Near the southern town of Keetmanshoop lies a unique forest of quiver trees. These are not actual trees, but rather species of aloe large enough to be called trees by the locals, who once used them to make quivers for their arrows. The plant’s candelabra-like shape creates ideal silhouettes against a sunrise or sunset. The forest is also perfect for starscapes or star trails, and streaking clouds through a moonlit sky.

Namib Desert
Horses On the eastern edge of the Namib Desert near the town of Aus is a population of feral desert horses. This group of about 100 has captured the imagination of photographers for years, as they survive in some of the harshest desert conditions. The best place to see them is at the Garub waterhole, located off of National Road B4, which connects Lüderitz and Keetmanshoop.

Once a thriving settlement built around a diamond mine, Kolmanskop has been a ghost town since production ceased in 1954. With colorful walls and sand dunes engulfing entire rooms, the ghost town should be on everyone’s list when touring Namibia. The juxtaposition of the manmade and the forces of nature make for compelling photography.

The town is part of a restricted area, so you will need a permit to get in to take photos, which you can get in the tourism office in Lüderitz. The best time to photograph Kolmanskop is in the early morning or late afternoon, when light from outside is reflected within the buildings, giving the rooms a colorful glow. Footprints can be a challenge, so be careful where you step to avoid leaving tracks in a great composition.

Cape Cross Seal Reserve
Cape Cross Seal Reserve lies about 80 miles north of Swakopmund along Namibia’s Skeleton Coast, and is home to the largest colony of cape fur seals in the world. If you’re not too distracted by the cacophony and the putrid aroma that permeates the shore, Cape Cross offers some of the best wildlife photography in Africa. Take the elevated boardwalk to get face to face with many of the colony’s members. Although your impulse might be to grab a tele, try a wide angle for creative compositions.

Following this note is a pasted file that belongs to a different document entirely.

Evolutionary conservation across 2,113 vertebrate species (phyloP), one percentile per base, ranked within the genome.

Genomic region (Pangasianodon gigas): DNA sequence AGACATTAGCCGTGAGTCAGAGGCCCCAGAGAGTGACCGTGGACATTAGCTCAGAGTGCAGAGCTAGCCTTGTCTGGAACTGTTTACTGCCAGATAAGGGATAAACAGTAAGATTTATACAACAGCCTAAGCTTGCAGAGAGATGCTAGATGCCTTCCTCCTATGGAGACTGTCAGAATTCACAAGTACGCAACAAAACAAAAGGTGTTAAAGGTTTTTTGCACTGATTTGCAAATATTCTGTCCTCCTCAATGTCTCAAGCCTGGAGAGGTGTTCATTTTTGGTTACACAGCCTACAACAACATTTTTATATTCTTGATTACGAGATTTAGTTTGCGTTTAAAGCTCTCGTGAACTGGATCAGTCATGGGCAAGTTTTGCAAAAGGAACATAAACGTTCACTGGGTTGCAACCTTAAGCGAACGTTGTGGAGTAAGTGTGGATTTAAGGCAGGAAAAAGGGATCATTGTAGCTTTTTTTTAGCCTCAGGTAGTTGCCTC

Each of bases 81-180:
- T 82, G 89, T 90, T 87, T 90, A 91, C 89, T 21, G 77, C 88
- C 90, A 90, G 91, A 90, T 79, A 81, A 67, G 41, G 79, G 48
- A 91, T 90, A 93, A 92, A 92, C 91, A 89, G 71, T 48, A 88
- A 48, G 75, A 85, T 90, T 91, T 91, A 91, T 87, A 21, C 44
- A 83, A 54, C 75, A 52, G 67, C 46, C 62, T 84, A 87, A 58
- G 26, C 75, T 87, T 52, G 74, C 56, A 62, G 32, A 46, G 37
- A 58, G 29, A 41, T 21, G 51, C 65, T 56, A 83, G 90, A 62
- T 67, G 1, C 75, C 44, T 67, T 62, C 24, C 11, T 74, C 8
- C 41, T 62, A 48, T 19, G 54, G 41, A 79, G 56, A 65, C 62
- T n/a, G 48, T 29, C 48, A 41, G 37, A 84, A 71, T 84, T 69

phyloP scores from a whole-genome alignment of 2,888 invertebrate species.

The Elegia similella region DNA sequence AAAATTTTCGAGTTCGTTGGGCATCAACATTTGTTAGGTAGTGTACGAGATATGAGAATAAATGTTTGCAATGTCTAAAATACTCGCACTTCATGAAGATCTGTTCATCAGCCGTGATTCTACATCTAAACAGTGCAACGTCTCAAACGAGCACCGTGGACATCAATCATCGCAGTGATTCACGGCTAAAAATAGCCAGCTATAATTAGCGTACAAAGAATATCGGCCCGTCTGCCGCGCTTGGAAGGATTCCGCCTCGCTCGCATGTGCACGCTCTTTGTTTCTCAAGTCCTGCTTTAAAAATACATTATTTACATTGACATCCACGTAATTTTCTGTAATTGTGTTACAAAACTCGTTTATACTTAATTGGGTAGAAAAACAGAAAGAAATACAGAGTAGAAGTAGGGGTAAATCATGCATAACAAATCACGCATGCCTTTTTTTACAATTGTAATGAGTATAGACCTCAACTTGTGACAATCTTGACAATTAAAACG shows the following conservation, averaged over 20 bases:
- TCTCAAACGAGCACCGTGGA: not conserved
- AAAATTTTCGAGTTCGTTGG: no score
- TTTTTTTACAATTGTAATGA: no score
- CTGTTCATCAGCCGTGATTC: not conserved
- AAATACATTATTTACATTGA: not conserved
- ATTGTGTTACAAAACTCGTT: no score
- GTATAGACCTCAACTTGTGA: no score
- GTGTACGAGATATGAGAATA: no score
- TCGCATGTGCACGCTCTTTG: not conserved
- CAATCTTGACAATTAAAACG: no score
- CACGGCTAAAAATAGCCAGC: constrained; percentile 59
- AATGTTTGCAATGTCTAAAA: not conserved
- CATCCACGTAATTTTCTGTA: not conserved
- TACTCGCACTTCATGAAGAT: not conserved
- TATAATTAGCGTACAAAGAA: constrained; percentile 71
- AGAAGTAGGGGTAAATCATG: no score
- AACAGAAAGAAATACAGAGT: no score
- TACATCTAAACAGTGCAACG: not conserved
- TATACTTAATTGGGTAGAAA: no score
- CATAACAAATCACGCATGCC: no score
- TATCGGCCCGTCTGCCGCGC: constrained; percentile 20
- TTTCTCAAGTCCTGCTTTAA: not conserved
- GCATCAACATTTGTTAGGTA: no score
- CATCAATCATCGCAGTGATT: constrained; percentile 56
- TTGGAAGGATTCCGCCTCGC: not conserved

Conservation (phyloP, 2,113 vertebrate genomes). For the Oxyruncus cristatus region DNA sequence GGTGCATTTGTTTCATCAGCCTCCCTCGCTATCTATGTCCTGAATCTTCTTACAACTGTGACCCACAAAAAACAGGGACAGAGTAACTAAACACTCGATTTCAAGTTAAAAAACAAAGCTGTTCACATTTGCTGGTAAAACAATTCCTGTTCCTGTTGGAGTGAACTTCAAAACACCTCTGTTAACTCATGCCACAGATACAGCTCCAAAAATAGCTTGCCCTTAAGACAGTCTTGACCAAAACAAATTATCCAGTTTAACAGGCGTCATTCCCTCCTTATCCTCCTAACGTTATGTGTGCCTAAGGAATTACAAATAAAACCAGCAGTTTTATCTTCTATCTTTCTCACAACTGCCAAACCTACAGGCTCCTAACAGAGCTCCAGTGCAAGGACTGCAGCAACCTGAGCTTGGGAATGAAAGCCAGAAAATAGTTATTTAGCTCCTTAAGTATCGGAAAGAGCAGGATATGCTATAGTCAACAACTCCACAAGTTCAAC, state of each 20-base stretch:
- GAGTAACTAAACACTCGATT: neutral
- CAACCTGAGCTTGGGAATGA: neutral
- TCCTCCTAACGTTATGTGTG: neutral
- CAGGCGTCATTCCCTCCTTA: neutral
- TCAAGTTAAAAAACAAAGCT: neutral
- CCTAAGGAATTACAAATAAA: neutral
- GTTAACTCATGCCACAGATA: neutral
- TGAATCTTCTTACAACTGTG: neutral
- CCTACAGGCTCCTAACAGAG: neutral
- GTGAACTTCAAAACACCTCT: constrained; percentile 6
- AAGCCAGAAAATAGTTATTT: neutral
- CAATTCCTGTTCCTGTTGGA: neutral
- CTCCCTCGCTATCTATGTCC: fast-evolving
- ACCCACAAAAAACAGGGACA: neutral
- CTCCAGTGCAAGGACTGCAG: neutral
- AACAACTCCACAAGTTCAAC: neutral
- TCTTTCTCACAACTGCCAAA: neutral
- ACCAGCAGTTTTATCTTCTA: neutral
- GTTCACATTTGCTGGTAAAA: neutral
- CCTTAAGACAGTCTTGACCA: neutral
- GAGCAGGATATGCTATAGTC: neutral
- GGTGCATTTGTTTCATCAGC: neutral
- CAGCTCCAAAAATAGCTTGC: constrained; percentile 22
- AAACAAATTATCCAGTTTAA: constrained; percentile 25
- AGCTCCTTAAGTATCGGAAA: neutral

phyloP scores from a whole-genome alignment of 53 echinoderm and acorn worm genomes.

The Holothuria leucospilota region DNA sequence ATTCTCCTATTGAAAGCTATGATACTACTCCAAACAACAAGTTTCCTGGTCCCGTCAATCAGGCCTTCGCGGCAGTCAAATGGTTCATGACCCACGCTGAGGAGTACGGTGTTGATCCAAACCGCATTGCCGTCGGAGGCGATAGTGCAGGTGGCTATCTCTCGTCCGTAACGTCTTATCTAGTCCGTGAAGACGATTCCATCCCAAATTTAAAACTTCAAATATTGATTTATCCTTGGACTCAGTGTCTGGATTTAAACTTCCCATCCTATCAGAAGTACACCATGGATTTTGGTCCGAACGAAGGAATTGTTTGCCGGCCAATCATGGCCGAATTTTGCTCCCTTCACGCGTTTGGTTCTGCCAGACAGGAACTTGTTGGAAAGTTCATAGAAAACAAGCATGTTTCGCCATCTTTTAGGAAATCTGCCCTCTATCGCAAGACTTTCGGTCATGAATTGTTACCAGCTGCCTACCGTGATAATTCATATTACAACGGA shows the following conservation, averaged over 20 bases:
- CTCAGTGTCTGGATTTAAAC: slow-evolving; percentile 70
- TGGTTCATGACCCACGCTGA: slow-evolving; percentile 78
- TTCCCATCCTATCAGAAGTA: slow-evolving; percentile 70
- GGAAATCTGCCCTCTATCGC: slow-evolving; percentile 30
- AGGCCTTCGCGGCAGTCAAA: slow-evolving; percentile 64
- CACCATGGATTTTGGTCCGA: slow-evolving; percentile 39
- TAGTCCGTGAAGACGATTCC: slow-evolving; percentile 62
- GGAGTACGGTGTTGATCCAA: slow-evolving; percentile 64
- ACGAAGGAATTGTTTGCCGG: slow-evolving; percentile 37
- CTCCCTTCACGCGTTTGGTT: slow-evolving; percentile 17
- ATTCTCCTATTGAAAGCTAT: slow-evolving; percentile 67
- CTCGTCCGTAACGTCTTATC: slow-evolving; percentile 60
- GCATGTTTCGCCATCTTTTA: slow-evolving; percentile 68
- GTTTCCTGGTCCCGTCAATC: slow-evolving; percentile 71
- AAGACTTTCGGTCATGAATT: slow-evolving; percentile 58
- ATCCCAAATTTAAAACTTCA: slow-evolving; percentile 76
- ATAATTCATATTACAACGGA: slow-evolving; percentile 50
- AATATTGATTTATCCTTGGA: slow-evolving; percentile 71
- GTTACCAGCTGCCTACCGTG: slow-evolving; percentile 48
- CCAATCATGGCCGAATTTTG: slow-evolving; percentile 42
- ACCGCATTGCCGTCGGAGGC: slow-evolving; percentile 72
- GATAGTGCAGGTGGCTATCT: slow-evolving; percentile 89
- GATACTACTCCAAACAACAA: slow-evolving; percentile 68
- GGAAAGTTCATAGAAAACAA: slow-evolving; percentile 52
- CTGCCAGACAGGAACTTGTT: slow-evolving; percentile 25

Dorob National Park
This coastal park is a greatplace to photograph many different bird species, especially in the lagoon near the town of Walvis Bay. Some 75 species flock to this coast, often in massive numbers. Walvis Bay plays host to thousands of flamingos and white pelicans, along with numerous others.

Finally, the most important advice we can offer on visiting this country: Make sure to give yourself plenty of time to see all that Namibia has to offer!

Richard Bernabe and Ian Plant are nature photography pros. See more of their images in their free e-book, Namibia: Two Photographers, One Vision, available on both and

Dead Camel Thorn tree, Deadvlei

Bernabe shot with the 5D Mark III and 16–35mm f/2.8L Canon EF lens, 1/13 sec at f/16, ISO 160.

Giraffe, Etosha N.P.

Plant used a 1.4X tele-converter on a 500mm lens; 1/1000 sec at f/5.6, ISO 400.

Ghost town, Kolman-Skop

Ian Plant set his Canon EOS 5D Mark III with 24–70mm f/2.8 Tamron SP VC lens on a tripod to make the exposure of 8 seconds at f/14, ISO 400.

Quiver trees, Keetman­shoop

Ian Plant used a flashlight to paint light on the near “tree” during a 30-second exposure at f/11 and ISO 1600 with a Canon EOS 5D Mark III and adapted 14–24mm f/2.8 AF Nikkor on a tripod.

Feral Horses Near Aus

Plant used the EOS 5D Mark III and 70–200mm f/2.8 Tamron SP VC zoom for his exposure of 1/1250 sec at f/5, ISO 400.

Springbok, Etosha National Park

A 500mm f/4L Canon EF IS tele let Richard Bernabe capture this portrait at 1/500 sec at f/6.3, ISO 160 with a Canon EOS 7D body.

Cape Fur Seal Colony, Cape Cross

Ian Plant shot with a 500mm f/4L Canon EF IS lens on his EOS 5D Mark III for this group portrait at 1/125 sec and f/22, ISO 800.

Zebras, Etosha N.P.

Bernabe used a 5D Mark III, 500mm f/4L lens, and 1.4X tele­con­verter; 1/640 sec at f/11, ISO 640.

Sand dune, Sossusvlei, Namib-Naukluft National Park

Richard Bernabe climbed an adjacent dune for this view, captured with a 100–400mm f/4.5–5.6L Canon EF IS lens on a Canon EOS 5D Mark III, 1/80 sec at f/11, ISO 100.